Qualcomm Dodges Bullet in Dispute Over Digital TV Conversion—For Now

Top executives at San Diego’s Qualcomm (NASDAQ: QCOM) must’ve breathed a sigh of relief today, when the U.S. House of Representatives defeated a bill that would have delayed a planned switch to digital TV on Feb. 17. The House vote against the delay followed a bill the Senate passed unanimously on Monday, which called for postponing the digital conversion by four months.

“We opposed the delay of the Feb. 17 DTV transition date, which was set by the U.S. government three years ago,” Qualcomm CEO Paul Jacobs said today during a conference call held to discuss the fiscal first-quarter financial results.

But Jacobs added, “We expect there will be further developments” regarding the proposed delay. Processing that snippet of corporate-speak through my journalistic converter provided this translation: “Stay tuned, because this isn’t over.” Jacobs says the wireless technology company will continue to ask that nine TV stations in four crucial markets—Boston, Houston, Miami, and San Francisco—be excluded in any legislation that would delay the switch.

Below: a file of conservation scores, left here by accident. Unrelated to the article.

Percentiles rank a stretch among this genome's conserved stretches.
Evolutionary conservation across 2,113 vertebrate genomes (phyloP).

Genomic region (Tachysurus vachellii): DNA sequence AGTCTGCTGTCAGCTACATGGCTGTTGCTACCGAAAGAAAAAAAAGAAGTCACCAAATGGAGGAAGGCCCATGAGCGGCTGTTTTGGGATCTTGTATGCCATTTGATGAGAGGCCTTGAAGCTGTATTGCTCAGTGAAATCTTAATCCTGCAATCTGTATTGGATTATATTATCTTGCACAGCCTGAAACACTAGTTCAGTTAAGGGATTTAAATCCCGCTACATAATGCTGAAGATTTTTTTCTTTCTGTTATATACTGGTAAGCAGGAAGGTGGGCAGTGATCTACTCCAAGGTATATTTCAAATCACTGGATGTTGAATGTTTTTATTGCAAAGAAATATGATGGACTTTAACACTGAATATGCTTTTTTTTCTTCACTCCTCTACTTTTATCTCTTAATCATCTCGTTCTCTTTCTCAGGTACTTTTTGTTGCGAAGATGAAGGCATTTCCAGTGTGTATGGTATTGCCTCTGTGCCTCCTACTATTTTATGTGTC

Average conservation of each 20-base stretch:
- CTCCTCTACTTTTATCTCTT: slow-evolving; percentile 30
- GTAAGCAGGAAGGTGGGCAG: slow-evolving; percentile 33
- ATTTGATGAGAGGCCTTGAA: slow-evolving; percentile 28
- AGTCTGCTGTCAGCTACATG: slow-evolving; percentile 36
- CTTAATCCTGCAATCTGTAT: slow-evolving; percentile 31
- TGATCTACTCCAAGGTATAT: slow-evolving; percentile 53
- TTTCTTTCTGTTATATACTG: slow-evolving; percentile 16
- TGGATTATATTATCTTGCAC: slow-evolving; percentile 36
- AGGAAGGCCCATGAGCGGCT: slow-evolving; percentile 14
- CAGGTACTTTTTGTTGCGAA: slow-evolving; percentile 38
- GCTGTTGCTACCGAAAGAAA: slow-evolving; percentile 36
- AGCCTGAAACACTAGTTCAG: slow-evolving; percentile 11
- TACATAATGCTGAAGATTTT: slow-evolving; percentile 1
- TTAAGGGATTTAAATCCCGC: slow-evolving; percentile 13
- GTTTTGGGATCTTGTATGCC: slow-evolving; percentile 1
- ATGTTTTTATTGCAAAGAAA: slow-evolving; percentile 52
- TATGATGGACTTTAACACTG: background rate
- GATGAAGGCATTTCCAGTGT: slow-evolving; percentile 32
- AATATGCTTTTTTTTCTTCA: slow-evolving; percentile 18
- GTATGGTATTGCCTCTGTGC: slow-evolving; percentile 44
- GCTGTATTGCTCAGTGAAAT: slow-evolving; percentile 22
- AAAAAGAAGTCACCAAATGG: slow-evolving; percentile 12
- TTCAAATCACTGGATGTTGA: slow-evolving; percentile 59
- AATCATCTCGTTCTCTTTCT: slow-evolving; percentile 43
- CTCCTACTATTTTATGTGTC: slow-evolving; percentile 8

The Feb. 17 conversion date is crucial to Qualcomm because the company paid more than $550 million last year to acquire operating licenses for the 700 MHz spectrum being vacated by broadcasters.

Qualcomm invested untold millions after that “to extend our innovative FloTV service and to build out the network” for Qualcomm’s MediaFLO mobile TV service, Jacobs said. Qualcomm’s MediaFLO offers 15 channels of digital TV programming on the same frequency that … Next Page »

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Bruce V. Bigelow was the editor of Xconomy San Diego from 2008 to 2018. Read more about his life and work here. Follow @bvbigelow

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